Thursday, November 13, 2008

Ding Bian Hu

Fourth try in cooking ding bian hu was this morning. I am quite happy with this bowl of yumminess. I forgot to garnish with crispy fried shallots and a splash of sesame oil.

My first try. Yi looked at the photo and said cilantro doesn't go with ding bian hu, and that there should be more soup.

The only way I can describe ding bian hu is that it is like a cross between ho fun (flat rice noodles) and congee. In this dish, the 'noodles' are not thin long strands but thin soft pieces of rice flour dough, and you only need a spoon to eat it, like you do congee. This dish involves an unusual way of cooking because rice flour is mixed with water into a medium-thick batter and poured around the sides of a hot wok in which a soup made of seafood and meat is being cooked. When the batter is cooked, it can be scraped off the wok onto the soup where it is further cooked and then dished into a bowl. Ding bian hu is eaten as a breakfast or late-night snack by the Fuzhous, one of the many southern Chinese. It really is comfort food, satisfying not just your hunger but your tastebuds and your smell receptors (you can tell I've been teaching somebody biology recently) with the mixture of seafood and meat.

Jo of A Feast was in Sibu, Sarawak (where there is a large Fuzhou population) recently and reported that the authentic way of cooking ding bian hu has disappeared (mostly) as people now cook the batter separately which makes it easier to cook in bulk.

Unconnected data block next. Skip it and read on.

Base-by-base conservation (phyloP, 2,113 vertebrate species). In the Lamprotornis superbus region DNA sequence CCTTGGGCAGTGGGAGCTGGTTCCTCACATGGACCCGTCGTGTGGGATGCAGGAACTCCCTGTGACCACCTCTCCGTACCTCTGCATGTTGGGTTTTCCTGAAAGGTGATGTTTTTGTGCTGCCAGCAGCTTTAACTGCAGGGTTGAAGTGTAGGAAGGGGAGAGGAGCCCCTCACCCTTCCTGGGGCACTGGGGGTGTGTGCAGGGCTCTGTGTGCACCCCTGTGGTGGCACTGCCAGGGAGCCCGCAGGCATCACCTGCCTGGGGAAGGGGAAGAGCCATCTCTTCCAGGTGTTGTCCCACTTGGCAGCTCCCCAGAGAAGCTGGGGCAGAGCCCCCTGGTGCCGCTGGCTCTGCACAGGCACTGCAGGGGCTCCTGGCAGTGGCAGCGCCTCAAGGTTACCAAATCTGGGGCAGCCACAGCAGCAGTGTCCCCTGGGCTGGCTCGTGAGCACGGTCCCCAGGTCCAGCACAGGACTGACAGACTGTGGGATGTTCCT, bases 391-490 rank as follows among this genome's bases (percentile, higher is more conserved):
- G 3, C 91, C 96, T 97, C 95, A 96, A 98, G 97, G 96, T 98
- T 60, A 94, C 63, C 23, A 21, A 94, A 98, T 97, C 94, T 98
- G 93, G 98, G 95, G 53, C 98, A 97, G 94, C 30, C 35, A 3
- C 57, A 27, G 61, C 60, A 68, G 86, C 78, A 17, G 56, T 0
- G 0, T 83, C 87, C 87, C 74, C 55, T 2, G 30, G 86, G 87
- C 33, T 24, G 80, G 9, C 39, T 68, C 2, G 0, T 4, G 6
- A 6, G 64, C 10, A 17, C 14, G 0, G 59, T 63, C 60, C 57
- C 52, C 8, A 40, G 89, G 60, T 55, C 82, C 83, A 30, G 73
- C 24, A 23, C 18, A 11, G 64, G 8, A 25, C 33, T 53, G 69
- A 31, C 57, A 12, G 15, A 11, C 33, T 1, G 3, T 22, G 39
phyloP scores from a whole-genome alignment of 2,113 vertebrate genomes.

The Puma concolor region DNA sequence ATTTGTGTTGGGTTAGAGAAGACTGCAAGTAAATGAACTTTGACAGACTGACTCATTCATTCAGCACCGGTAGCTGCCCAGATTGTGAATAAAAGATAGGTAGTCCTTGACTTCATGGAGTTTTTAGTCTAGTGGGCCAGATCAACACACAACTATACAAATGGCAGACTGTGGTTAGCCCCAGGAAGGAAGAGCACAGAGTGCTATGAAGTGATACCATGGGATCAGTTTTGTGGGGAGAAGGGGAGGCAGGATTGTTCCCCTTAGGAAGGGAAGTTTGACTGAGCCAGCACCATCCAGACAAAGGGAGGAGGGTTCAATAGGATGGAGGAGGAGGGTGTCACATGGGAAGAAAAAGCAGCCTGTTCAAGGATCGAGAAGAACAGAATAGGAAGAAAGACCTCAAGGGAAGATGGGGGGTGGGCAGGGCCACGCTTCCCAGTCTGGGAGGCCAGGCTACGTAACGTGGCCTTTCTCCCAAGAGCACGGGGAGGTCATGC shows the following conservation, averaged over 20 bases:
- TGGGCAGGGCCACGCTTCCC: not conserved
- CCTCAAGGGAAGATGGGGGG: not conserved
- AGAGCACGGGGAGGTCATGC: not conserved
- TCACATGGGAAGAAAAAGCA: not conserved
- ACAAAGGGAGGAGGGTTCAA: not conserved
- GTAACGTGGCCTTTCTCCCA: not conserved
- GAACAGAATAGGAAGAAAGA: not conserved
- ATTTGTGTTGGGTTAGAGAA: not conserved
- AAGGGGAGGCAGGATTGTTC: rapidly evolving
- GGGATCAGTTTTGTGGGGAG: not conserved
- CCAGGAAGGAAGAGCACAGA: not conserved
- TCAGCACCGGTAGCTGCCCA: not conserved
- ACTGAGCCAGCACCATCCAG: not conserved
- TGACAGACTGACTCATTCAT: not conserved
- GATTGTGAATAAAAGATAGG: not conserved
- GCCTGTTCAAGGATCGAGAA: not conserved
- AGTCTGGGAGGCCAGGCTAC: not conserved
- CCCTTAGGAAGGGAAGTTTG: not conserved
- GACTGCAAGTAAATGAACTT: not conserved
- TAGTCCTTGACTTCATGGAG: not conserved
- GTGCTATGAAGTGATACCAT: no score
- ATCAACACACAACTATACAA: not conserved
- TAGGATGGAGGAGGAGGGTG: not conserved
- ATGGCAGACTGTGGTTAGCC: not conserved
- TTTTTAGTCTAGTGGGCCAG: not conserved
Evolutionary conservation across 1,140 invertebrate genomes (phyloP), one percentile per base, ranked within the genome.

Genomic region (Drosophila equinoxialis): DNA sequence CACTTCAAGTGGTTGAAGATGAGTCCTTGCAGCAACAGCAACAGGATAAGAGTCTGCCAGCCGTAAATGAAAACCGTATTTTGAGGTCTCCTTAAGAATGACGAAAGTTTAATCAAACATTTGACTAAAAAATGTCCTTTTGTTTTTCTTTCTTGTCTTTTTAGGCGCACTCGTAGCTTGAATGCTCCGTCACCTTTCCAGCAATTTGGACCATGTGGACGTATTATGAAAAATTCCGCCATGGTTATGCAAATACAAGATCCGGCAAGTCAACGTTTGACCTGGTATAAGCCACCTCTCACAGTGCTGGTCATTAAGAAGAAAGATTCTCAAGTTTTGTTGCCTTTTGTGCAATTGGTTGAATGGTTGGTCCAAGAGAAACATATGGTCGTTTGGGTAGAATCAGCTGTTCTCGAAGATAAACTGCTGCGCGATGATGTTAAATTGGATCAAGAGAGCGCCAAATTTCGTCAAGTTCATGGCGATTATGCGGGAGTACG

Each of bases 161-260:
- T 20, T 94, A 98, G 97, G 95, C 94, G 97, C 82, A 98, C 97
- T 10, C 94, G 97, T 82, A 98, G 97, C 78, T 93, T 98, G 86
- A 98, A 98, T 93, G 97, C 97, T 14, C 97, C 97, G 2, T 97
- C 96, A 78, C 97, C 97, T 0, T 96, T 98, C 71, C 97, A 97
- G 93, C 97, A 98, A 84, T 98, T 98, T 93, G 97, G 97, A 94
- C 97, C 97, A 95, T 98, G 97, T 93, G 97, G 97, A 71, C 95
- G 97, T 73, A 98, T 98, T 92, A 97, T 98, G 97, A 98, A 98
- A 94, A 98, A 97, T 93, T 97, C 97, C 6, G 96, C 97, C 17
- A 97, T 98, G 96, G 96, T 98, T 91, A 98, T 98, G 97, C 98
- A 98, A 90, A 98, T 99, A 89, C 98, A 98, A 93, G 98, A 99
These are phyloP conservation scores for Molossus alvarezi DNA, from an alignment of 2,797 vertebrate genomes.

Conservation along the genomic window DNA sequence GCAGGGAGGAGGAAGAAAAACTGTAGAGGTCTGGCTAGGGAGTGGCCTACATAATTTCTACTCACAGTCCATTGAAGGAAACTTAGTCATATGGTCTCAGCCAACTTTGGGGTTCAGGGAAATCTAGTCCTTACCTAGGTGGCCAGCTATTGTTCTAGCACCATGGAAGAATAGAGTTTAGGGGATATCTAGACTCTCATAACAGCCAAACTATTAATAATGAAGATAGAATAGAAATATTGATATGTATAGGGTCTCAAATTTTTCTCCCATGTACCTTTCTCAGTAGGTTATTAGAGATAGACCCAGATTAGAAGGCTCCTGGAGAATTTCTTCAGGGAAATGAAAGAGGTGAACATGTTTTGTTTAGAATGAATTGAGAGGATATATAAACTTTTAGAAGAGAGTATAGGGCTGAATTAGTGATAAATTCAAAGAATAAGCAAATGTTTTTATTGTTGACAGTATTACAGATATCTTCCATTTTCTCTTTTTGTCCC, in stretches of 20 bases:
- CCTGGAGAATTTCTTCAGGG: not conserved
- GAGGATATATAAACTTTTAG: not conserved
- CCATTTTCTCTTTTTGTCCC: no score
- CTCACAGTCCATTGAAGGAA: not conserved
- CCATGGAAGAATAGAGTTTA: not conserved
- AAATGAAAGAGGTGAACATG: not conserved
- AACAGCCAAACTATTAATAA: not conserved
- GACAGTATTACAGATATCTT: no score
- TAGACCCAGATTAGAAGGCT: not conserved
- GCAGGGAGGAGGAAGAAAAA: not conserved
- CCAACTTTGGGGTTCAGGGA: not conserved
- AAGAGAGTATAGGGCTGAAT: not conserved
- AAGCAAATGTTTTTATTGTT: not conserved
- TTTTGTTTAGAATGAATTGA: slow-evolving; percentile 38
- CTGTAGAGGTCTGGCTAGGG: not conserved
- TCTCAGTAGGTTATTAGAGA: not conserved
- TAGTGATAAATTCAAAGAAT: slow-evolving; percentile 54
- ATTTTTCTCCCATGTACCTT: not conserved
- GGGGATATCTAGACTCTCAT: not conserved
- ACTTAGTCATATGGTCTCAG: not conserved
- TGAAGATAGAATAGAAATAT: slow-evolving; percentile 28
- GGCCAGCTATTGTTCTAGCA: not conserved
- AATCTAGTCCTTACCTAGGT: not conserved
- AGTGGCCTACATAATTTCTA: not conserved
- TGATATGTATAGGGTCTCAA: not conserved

This is one of the many Fuzhou noodles that I (and my two older kids) love and crave for. The best place for ding bian hu (what does it mean?) in KK was at the corner shop near Luyang Apartments. The Fuzhou family from Sibu, Sarawak who ran the stall went away in the late 90s, and ding bian hu was no more. We then found a Fuzhou restaurant at the Fuzhou Association Building, also near Luyang Apts, and we used to eat our Sunday lunches there, in 33 C weather, slurping delicious Fuzhou noodles like joo mi fun, chau joo mien, kolo mee, mien sen and ding bian hu while our sweat rolled down our faces and backs. The mother and daughter who ran the stall (a quiet, sullen pair) left KK many years ago and we haven't been able to find another Fuzhou eatery since.